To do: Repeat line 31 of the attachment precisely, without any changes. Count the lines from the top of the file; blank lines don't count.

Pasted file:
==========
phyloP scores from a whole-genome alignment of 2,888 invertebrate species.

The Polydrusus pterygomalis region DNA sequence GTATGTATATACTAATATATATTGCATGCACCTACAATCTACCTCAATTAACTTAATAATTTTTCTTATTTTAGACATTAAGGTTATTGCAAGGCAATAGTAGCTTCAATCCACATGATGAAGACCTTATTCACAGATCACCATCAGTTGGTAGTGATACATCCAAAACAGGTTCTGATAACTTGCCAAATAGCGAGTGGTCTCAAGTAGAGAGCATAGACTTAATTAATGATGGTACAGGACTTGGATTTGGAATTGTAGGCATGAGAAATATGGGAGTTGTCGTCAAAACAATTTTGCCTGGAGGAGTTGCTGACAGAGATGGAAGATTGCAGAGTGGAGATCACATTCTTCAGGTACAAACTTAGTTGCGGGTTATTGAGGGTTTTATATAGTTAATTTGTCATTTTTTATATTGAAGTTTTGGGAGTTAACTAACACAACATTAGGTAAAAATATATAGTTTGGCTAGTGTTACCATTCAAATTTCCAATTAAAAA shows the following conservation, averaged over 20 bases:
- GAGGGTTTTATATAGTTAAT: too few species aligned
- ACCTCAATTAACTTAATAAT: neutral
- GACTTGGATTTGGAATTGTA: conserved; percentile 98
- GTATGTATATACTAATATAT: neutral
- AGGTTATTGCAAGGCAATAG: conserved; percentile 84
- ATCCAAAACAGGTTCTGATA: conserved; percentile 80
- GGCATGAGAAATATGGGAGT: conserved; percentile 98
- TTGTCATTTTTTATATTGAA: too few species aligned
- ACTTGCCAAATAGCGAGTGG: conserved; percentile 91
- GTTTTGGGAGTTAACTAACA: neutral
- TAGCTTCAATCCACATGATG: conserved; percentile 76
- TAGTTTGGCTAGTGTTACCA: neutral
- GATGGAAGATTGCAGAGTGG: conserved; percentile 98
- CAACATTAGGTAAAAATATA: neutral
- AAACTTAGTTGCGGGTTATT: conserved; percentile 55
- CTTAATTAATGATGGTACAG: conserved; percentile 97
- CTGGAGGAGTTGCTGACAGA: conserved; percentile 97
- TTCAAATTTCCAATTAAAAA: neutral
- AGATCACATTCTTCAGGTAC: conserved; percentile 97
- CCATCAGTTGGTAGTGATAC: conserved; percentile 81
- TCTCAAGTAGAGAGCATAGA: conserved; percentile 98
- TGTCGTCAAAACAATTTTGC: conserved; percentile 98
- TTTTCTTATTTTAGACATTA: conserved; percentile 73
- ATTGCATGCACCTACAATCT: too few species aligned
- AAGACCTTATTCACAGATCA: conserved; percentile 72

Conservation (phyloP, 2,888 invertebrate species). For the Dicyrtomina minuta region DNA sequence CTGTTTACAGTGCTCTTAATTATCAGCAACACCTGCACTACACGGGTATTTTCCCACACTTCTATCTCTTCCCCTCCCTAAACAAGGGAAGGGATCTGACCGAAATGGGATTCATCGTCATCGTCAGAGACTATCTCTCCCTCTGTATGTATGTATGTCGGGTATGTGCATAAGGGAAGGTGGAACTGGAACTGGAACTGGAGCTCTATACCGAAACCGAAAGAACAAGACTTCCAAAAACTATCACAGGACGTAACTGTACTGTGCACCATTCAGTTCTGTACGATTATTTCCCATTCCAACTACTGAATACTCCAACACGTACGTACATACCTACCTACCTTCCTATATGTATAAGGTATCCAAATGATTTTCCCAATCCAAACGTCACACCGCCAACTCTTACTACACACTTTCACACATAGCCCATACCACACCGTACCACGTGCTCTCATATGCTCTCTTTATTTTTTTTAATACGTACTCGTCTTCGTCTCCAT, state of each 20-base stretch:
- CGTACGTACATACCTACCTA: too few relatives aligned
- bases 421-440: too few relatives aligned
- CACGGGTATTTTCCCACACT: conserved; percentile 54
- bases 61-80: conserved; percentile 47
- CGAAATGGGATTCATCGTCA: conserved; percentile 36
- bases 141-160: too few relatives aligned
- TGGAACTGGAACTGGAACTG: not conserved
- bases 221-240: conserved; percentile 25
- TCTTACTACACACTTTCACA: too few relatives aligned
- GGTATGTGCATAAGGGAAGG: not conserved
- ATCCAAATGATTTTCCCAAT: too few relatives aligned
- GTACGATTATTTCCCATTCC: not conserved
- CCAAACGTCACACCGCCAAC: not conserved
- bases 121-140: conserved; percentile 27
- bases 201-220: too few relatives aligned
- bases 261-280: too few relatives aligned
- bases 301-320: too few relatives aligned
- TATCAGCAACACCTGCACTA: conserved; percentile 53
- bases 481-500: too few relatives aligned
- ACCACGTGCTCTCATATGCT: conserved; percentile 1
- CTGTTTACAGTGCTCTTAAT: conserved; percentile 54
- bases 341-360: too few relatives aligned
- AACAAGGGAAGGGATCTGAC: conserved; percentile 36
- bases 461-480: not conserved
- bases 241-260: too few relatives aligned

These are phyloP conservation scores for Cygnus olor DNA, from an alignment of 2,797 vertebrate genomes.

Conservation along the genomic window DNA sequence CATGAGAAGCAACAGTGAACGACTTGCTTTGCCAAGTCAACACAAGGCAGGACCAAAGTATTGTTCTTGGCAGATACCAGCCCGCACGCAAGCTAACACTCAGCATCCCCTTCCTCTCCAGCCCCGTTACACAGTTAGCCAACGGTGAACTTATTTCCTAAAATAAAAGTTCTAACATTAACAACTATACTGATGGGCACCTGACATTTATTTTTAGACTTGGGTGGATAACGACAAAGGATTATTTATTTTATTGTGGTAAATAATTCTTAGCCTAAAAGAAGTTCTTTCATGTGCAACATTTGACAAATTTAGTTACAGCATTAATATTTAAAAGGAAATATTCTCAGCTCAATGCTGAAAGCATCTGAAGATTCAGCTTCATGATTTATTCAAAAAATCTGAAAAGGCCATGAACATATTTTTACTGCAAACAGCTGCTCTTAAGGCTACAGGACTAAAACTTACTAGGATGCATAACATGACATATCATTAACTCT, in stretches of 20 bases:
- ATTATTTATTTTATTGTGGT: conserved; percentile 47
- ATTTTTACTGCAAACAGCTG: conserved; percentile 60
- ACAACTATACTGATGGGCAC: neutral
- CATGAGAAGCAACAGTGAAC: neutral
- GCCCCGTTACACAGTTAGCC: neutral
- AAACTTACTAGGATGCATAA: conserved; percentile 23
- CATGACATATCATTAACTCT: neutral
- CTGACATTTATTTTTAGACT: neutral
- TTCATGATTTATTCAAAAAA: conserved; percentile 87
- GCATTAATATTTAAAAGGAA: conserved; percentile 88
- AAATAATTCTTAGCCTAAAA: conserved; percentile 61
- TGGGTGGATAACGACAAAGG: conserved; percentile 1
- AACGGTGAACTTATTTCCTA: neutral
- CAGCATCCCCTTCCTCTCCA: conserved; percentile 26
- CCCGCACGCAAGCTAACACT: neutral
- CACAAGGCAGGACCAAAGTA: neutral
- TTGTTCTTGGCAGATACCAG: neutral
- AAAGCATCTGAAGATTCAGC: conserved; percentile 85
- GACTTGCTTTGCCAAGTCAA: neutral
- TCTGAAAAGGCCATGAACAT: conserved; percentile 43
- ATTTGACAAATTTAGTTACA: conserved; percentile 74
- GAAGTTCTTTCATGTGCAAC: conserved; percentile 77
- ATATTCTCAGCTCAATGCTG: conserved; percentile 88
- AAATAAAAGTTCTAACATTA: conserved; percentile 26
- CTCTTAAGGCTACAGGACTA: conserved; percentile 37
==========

- CACGGGTATTTTCCCACACT: conserved; percentile 54